The Angry Athlete

December 28, 2015

 You can watch any sporting event on the tube and see a particular athlete that is a little different than the others. I am not specifically talking about the star athlete. It could be the athlete that seems to have their motor running at a different speed, the athlete that appears frantic, angry, and relentless and looks like a loose cannon. I’ll be watching a football game and wonder why a guy on one team seems to be adding extra zealous physical maneuvers on another player when the play doesn’t call for it. Why is this guy playing like his pants are on fire?  What is driving this nutbag? Is he trying to rack up penalty yards or is he one of those players that is trying to make a statement?

Most of us have seen this person on the court, playing field, diamond, rink and playground. I remember the kid that threw the dodge ball harder and sometimes aimed to malign and hurt the other kids. Was he a just a bully with social issues? or was he just a kid with superior strength that didn’t have the common sense yet to control his emotions? As you play more team sports and even one on one sports, you will come across these athletes that are bringing their personalities and emotions to the game and as a teammate or opponent you better know how to deal with these people. 

While playing in a church league softball game, I saw an overtly emotional player meltdown in front of everybody on the diamond and stands. He was the opponent’s best player and he very vocal as a player. This was a church league were such behavior is supposed to be held in check as we play with glory. His competitive fire, as we call it, was pushed to a limit because our team was winning and he couldn’t will his team to victory. He was told to leave the game, but not before he cursed us all and had to be restrained. I saw him a year later and was allowed to play again, but not before he apologized to everybody. He turned out to be so embarrassed by his behavior that we became a new person, the person he really wanted to be.

Many of the top athletes in any sports are the stoic and a cool as a cucumber type who have mastered their emotions and manifest their internal engine into better performance. Of course, that is not going to be everybody but somewhere down the line every great athlete knows when to turn down the emotion and turn up the focus. Their focus and attention to detail is what will separate them from the competition. You also will not see an overtly emotional player who is performing in a groove or mental zone. When you are playing in higher consciousness, the thinking and reacting is not part of your reactions, and you are performing at your peak.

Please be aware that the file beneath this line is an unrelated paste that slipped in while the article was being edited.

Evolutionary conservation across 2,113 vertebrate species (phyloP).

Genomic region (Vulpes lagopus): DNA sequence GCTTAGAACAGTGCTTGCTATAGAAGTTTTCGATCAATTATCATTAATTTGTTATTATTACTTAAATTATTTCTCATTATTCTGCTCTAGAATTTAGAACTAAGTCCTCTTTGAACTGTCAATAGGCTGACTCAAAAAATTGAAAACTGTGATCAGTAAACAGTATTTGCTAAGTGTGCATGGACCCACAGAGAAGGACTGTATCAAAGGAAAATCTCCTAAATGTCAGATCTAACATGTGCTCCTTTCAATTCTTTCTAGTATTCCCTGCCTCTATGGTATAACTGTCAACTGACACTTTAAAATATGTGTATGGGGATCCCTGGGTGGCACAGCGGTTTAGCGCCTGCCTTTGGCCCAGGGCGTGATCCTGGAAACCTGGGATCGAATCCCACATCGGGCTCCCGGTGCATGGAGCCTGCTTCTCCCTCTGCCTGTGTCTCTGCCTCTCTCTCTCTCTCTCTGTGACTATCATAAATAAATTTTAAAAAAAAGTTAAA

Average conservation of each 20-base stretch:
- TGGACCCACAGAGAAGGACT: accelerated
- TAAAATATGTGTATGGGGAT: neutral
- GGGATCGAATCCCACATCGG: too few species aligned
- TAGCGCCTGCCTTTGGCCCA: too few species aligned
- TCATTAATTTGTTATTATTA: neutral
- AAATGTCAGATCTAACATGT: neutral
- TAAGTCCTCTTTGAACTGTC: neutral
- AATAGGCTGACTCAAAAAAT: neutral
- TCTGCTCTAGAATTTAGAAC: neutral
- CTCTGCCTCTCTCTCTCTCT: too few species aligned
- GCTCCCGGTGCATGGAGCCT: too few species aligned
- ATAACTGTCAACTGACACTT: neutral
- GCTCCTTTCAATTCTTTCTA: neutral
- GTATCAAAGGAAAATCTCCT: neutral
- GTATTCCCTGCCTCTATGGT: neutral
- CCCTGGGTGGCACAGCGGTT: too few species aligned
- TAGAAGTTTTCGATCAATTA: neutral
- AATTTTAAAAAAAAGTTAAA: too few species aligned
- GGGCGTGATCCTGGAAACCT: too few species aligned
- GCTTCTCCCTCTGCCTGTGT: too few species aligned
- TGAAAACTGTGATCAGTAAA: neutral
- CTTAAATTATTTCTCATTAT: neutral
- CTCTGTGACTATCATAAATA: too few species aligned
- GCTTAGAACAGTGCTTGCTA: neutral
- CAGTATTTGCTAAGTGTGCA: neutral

When you come across the manic player on the field, you can antagonize them more or try to use it against them. They will either foul you or do something that is detrimental to their teams’ performance. You can use a martial art approach of letting them over use their energy to make forced mistakes.  In hockey each team has their own enforcer whose main job is to neutralize another team’s emotional fortitude. In baseball, some pitchers will throw inside pitchers to intimidate another player who deemed a “bad guy.” Lastly, the team that can find ways to gain emotional and physical superiority usually wins and sometimes it isn’t clean and pretty. Not all emotion is bad and it can motivate teams and players but it not a long-term playing strategy, sooner or later the cooler heads will prevail.